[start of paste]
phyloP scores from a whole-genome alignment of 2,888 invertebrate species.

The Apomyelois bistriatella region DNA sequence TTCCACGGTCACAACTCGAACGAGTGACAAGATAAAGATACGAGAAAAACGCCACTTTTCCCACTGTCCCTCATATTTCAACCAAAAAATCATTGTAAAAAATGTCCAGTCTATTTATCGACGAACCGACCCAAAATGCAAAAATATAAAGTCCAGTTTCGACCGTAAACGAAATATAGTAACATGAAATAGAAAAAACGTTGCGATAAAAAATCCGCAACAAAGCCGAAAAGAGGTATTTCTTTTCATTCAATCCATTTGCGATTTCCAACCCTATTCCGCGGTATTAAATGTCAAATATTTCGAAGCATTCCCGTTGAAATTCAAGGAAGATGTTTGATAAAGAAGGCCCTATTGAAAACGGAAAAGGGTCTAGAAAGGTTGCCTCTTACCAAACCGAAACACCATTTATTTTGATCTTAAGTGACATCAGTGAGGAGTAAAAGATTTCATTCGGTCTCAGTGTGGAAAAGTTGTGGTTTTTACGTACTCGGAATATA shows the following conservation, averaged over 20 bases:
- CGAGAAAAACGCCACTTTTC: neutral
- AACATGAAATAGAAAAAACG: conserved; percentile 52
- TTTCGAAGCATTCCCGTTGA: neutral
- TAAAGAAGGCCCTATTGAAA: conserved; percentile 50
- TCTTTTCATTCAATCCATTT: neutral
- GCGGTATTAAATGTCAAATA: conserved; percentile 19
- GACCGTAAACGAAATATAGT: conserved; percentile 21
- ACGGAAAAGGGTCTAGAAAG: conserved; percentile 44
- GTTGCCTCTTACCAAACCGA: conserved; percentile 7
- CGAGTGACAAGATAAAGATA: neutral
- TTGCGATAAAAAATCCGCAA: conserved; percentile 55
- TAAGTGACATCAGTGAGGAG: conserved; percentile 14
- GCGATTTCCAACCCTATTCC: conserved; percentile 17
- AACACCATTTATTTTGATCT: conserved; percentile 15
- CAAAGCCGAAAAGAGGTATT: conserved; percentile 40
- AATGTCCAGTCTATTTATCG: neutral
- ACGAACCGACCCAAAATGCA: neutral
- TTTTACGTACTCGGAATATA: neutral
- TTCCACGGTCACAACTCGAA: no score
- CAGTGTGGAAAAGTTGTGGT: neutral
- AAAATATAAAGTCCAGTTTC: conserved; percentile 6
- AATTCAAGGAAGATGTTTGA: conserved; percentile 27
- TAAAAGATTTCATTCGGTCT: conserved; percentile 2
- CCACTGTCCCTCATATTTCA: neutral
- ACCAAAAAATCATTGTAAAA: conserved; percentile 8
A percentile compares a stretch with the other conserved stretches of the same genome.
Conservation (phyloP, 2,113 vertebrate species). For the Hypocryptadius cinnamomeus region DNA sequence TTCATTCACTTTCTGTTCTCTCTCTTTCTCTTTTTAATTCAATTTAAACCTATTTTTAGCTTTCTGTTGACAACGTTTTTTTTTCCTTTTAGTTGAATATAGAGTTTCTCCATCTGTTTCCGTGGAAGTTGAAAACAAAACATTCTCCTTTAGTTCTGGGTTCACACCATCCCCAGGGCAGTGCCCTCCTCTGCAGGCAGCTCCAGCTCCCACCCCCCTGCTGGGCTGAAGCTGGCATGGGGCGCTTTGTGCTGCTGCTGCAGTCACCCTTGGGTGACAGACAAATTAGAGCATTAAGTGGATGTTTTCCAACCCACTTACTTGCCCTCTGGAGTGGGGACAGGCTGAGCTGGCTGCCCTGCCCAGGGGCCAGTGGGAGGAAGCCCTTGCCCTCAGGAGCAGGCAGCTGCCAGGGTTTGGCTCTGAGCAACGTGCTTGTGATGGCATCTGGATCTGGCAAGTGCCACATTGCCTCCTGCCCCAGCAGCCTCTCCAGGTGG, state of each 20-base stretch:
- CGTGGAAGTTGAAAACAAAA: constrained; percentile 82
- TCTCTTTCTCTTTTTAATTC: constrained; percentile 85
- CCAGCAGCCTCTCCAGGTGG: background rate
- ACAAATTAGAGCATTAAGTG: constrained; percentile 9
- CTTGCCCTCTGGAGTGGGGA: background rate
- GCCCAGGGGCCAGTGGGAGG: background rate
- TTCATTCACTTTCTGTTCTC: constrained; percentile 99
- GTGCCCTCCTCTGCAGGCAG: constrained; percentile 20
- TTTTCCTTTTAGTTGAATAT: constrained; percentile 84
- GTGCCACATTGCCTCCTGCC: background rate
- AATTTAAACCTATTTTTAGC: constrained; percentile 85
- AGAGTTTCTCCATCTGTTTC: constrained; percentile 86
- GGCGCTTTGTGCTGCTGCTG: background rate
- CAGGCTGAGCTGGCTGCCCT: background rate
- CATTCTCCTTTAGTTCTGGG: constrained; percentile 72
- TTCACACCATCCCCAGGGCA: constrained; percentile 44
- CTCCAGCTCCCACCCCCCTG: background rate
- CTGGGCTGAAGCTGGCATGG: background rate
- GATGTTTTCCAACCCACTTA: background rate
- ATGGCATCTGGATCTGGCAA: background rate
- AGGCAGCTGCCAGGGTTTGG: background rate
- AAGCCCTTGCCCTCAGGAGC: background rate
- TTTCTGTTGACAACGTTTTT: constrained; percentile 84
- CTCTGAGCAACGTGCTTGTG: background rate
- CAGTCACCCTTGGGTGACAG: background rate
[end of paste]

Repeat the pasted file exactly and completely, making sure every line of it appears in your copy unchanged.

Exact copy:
phyloP scores from a whole-genome alignment of 2,888 invertebrate species.

The Apomyelois bistriatella region DNA sequence TTCCACGGTCACAACTCGAACGAGTGACAAGATAAAGATACGAGAAAAACGCCACTTTTCCCACTGTCCCTCATATTTCAACCAAAAAATCATTGTAAAAAATGTCCAGTCTATTTATCGACGAACCGACCCAAAATGCAAAAATATAAAGTCCAGTTTCGACCGTAAACGAAATATAGTAACATGAAATAGAAAAAACGTTGCGATAAAAAATCCGCAACAAAGCCGAAAAGAGGTATTTCTTTTCATTCAATCCATTTGCGATTTCCAACCCTATTCCGCGGTATTAAATGTCAAATATTTCGAAGCATTCCCGTTGAAATTCAAGGAAGATGTTTGATAAAGAAGGCCCTATTGAAAACGGAAAAGGGTCTAGAAAGGTTGCCTCTTACCAAACCGAAACACCATTTATTTTGATCTTAAGTGACATCAGTGAGGAGTAAAAGATTTCATTCGGTCTCAGTGTGGAAAAGTTGTGGTTTTTACGTACTCGGAATATA shows the following conservation, averaged over 20 bases:
- CGAGAAAAACGCCACTTTTC: neutral
- AACATGAAATAGAAAAAACG: conserved; percentile 52
- TTTCGAAGCATTCCCGTTGA: neutral
- TAAAGAAGGCCCTATTGAAA: conserved; percentile 50
- TCTTTTCATTCAATCCATTT: neutral
- GCGGTATTAAATGTCAAATA: conserved; percentile 19
- GACCGTAAACGAAATATAGT: conserved; percentile 21
- ACGGAAAAGGGTCTAGAAAG: conserved; percentile 44
- GTTGCCTCTTACCAAACCGA: conserved; percentile 7
- CGAGTGACAAGATAAAGATA: neutral
- TTGCGATAAAAAATCCGCAA: conserved; percentile 55
- TAAGTGACATCAGTGAGGAG: conserved; percentile 14
- GCGATTTCCAACCCTATTCC: conserved; percentile 17
- AACACCATTTATTTTGATCT: conserved; percentile 15
- CAAAGCCGAAAAGAGGTATT: conserved; percentile 40
- AATGTCCAGTCTATTTATCG: neutral
- ACGAACCGACCCAAAATGCA: neutral
- TTTTACGTACTCGGAATATA: neutral
- TTCCACGGTCACAACTCGAA: no score
- CAGTGTGGAAAAGTTGTGGT: neutral
- AAAATATAAAGTCCAGTTTC: conserved; percentile 6
- AATTCAAGGAAGATGTTTGA: conserved; percentile 27
- TAAAAGATTTCATTCGGTCT: conserved; percentile 2
- CCACTGTCCCTCATATTTCA: neutral
- ACCAAAAAATCATTGTAAAA: conserved; percentile 8
A percentile compares a stretch with the other conserved stretches of the same genome.
Conservation (phyloP, 2,113 vertebrate species). For the Hypocryptadius cinnamomeus region DNA sequence TTCATTCACTTTCTGTTCTCTCTCTTTCTCTTTTTAATTCAATTTAAACCTATTTTTAGCTTTCTGTTGACAACGTTTTTTTTTCCTTTTAGTTGAATATAGAGTTTCTCCATCTGTTTCCGTGGAAGTTGAAAACAAAACATTCTCCTTTAGTTCTGGGTTCACACCATCCCCAGGGCAGTGCCCTCCTCTGCAGGCAGCTCCAGCTCCCACCCCCCTGCTGGGCTGAAGCTGGCATGGGGCGCTTTGTGCTGCTGCTGCAGTCACCCTTGGGTGACAGACAAATTAGAGCATTAAGTGGATGTTTTCCAACCCACTTACTTGCCCTCTGGAGTGGGGACAGGCTGAGCTGGCTGCCCTGCCCAGGGGCCAGTGGGAGGAAGCCCTTGCCCTCAGGAGCAGGCAGCTGCCAGGGTTTGGCTCTGAGCAACGTGCTTGTGATGGCATCTGGATCTGGCAAGTGCCACATTGCCTCCTGCCCCAGCAGCCTCTCCAGGTGG, state of each 20-base stretch:
- CGTGGAAGTTGAAAACAAAA: constrained; percentile 82
- TCTCTTTCTCTTTTTAATTC: constrained; percentile 85
- CCAGCAGCCTCTCCAGGTGG: background rate
- ACAAATTAGAGCATTAAGTG: constrained; percentile 9
- CTTGCCCTCTGGAGTGGGGA: background rate
- GCCCAGGGGCCAGTGGGAGG: background rate
- TTCATTCACTTTCTGTTCTC: constrained; percentile 99
- GTGCCCTCCTCTGCAGGCAG: constrained; percentile 20
- TTTTCCTTTTAGTTGAATAT: constrained; percentile 84
- GTGCCACATTGCCTCCTGCC: background rate
- AATTTAAACCTATTTTTAGC: constrained; percentile 85
- AGAGTTTCTCCATCTGTTTC: constrained; percentile 86
- GGCGCTTTGTGCTGCTGCTG: background rate
- CAGGCTGAGCTGGCTGCCCT: background rate
- CATTCTCCTTTAGTTCTGGG: constrained; percentile 72
- TTCACACCATCCCCAGGGCA: constrained; percentile 44
- CTCCAGCTCCCACCCCCCTG: background rate
- CTGGGCTGAAGCTGGCATGG: background rate
- GATGTTTTCCAACCCACTTA: background rate
- ATGGCATCTGGATCTGGCAA: background rate
- AGGCAGCTGCCAGGGTTTGG: background rate
- AAGCCCTTGCCCTCAGGAGC: background rate
- TTTCTGTTGACAACGTTTTT: constrained; percentile 84
- CTCTGAGCAACGTGCTTGTG: background rate
- CAGTCACCCTTGGGTGACAG: background rate